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  • Of "Sound" and "Unsound" Body and MindReconfiguring the Heroic Portrait of Harriet Tubman
  • Janell Hobson (bio)

Harriet Tubman (ca. 1822–1913) is central to narratives of US progressive history and specifically black women's history. For this reason, she can easily be invoked in a historic acceptance speech by Viola Davis, who became the first black woman to win a Leading Actress Emmy in 2015 at a time when she had planned to produce and star in a Tubman biopic. Tubman has also inspired the establishment of a national park, as with the Harriet Tubman Underground Railroad National Monument, and won the popular vote in a 2015 campaign to place a historic woman on the US currency. She is even contemporized for modern audiences, whether that involves denigrating her in a vulgar spoof called the Harriet Tubman Sex Tape, which briefly appeared on and then was subsequently removed from Russell Simmons's All-Def Digital YouTube channel due to its controversy, or celebrating her in a satirized Drunk History episode on Comedy Central, as portrayed by Octavia Spencer. She also appeared in the popular television series Underground, portrayed by Aisha Hinds, who delivered an unforgettable monologue in her iconic role. Functioning as perhaps the most iconic black woman in American culture, Tubman's image, words, and story continue to inspire and provoke.

Despite her hypervisibility as a historic icon, Tubman, who is renowned for her status as an Underground Railroad conductor, Civil War hero, and woman's suffragist, remains invisible as a person with a disability. That is, her disability as an identity marker is downplayed. I raise this issue for a few reasons. First, Harriet Tubman has been heralded as an extraordinary individual with incredible strength resulting in self-liberation and the liberation of approximately seventy slaves from the antebellum South on the Underground Railroad, and yet her "superwoman" abilities remain a mystery for many—mostly because these abilities remove her from the realm of the ordinary and the everyday. Second, this image of strong black womanhood clings to a woman who historically suffered from a disability [End Page 193] throughout her life, thus complicating the "strength" she embodied. Finally, Tubman was perceived as "illiterate," a woman who could not read nor write and therefore lacked the literary agency to make her own story legible in the annals of history. This last point shifts the critique of Tubman's disability from the physical to the cognitive, in which her ingenuity, navigational skills, and survival techniques are rendered mystically, even magically, as if they could not be based in intellectual genius.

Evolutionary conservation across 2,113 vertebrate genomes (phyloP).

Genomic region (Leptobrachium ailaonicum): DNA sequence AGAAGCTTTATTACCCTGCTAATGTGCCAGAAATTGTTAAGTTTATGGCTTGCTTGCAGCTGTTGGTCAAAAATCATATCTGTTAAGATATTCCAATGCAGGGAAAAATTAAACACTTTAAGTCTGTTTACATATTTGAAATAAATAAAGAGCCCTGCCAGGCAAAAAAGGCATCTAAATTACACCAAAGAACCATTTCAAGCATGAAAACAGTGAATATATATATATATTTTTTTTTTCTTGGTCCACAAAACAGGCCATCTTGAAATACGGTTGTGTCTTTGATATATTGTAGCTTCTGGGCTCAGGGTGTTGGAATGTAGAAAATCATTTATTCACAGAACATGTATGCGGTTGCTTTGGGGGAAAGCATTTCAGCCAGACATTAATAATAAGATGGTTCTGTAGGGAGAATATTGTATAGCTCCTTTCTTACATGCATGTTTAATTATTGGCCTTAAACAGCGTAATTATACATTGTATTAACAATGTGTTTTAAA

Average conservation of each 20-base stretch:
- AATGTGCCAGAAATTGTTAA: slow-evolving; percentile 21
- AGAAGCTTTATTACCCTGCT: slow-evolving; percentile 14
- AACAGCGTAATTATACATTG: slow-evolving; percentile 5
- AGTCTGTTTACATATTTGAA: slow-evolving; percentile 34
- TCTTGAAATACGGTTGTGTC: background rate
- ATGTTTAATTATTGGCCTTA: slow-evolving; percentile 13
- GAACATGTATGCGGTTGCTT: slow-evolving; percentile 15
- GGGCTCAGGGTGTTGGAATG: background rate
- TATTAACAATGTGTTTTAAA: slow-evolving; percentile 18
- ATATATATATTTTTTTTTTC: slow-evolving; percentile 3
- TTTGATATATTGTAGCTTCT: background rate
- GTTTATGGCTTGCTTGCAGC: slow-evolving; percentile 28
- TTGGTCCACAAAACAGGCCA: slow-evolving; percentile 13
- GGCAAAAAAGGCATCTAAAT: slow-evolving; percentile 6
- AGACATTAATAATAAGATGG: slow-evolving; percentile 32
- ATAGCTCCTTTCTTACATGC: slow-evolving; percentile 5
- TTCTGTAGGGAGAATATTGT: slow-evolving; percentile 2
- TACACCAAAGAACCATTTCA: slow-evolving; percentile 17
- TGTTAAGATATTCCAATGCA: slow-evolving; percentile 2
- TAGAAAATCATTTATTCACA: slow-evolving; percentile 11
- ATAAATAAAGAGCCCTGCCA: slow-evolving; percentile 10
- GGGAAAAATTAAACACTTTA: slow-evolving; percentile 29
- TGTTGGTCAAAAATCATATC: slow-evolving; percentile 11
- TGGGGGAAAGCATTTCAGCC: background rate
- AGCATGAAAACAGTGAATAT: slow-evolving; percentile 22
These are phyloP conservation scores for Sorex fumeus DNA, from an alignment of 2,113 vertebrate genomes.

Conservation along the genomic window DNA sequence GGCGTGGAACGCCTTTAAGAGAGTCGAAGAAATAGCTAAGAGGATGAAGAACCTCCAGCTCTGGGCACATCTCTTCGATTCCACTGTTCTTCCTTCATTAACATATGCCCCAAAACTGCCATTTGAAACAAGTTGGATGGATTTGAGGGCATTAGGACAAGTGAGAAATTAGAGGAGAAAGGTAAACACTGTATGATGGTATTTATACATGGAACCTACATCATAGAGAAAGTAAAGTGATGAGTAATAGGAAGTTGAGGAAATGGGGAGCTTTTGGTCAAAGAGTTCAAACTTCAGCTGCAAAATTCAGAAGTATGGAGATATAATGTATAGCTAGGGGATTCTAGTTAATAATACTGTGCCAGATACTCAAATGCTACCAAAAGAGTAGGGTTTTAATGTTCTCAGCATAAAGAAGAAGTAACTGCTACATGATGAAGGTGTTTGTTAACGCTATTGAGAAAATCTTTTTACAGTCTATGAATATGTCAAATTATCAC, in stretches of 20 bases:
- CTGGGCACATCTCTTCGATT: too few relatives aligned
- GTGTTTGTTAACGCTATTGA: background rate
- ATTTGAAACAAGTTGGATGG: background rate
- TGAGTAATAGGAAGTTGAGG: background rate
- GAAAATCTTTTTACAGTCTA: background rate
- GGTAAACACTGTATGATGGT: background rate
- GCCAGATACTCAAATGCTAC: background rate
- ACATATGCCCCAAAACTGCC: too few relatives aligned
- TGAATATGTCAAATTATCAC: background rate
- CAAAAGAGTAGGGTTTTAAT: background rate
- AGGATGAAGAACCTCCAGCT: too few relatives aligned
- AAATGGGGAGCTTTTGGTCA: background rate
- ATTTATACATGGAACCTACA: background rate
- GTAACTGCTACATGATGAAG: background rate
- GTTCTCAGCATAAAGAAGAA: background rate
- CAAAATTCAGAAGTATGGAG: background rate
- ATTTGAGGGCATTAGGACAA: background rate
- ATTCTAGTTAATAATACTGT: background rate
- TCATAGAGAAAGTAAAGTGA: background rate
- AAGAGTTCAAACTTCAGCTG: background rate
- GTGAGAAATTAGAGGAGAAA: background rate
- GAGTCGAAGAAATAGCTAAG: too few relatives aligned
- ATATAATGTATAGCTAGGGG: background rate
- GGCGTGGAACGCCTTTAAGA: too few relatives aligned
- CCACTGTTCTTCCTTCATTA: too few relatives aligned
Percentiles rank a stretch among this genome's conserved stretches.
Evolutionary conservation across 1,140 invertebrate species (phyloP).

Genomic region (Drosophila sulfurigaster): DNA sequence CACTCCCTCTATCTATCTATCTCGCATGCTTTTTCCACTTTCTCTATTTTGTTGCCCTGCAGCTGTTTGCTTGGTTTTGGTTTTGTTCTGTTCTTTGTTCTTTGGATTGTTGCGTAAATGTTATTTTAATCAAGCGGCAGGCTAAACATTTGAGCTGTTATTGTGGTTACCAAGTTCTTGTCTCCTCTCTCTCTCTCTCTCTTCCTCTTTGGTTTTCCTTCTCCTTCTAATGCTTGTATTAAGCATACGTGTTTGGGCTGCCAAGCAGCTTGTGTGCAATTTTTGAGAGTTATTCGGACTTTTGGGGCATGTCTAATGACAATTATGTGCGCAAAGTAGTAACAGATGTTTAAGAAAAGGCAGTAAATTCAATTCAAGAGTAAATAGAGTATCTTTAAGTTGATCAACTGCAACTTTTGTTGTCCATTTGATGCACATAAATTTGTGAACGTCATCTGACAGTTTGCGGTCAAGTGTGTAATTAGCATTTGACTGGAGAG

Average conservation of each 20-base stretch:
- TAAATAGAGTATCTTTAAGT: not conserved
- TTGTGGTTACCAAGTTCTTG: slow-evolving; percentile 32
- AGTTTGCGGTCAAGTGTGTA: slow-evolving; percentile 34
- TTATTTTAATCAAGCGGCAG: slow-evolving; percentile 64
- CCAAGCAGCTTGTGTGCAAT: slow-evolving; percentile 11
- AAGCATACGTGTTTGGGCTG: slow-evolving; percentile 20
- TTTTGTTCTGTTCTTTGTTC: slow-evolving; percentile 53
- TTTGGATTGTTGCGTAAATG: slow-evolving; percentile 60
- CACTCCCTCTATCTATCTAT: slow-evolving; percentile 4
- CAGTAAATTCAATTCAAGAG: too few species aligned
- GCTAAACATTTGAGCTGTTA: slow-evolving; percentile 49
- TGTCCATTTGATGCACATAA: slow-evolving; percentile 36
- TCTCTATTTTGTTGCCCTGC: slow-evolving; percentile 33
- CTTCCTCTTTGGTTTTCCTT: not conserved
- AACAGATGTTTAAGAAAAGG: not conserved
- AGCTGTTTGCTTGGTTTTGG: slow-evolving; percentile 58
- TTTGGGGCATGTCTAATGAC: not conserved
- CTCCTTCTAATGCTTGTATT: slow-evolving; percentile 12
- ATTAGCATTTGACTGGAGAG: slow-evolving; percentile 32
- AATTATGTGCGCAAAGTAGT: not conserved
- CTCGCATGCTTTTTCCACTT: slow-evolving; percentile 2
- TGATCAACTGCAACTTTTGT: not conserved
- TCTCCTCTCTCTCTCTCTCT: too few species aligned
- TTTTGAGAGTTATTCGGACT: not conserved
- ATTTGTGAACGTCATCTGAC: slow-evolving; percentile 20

Steeped in romanticism and mysticism—guided as she was by her "supernatural" visions in her journey along the Underground Railroad—Tubman also functions as more mythical than historical in the popular imaginary. She becomes what Vivian May describes as an "icon of strength," someone who "seems ahistorical, selfless, and without equal, not someone who worked within long-established networks of communication and resistance."1 Such a mythic lens further restricts and confines notions of heroism. Tubman's history is much like that of other legendary historical figures, who represent what Nell Painter calls "invented greats."2 Utilizing the example of Sojourner Truth (1797–1883), another black woman icon, Painter argues that such "invented greats" are "consumed as a signifier and beloved for what we need [them to be]."3

If greatness is based on what we need our icons to be, then perhaps it is time to redefine what it means to be "great." In other words, a non-ableist rendering of the "great woman" must reconstitute Tubman in a way that foregrounds what we might consider to be her "vulnerable strength" in the historical narrative. By complicating her strength through the lens of vulnerability, I in no way wish to diminish her abilities or to engender an ableist critique of the strength she embodied. Instead, I wish to call attention to the ways that we have discursively distinguished between weakness and strength, in which the superwoman is always capable, while her opposite—the disabled woman—is often assumed to be incapable.

This is a supposition that writer Carolyn Tyjewski challenges when reminding us that "if one looks...


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pp. 193-218
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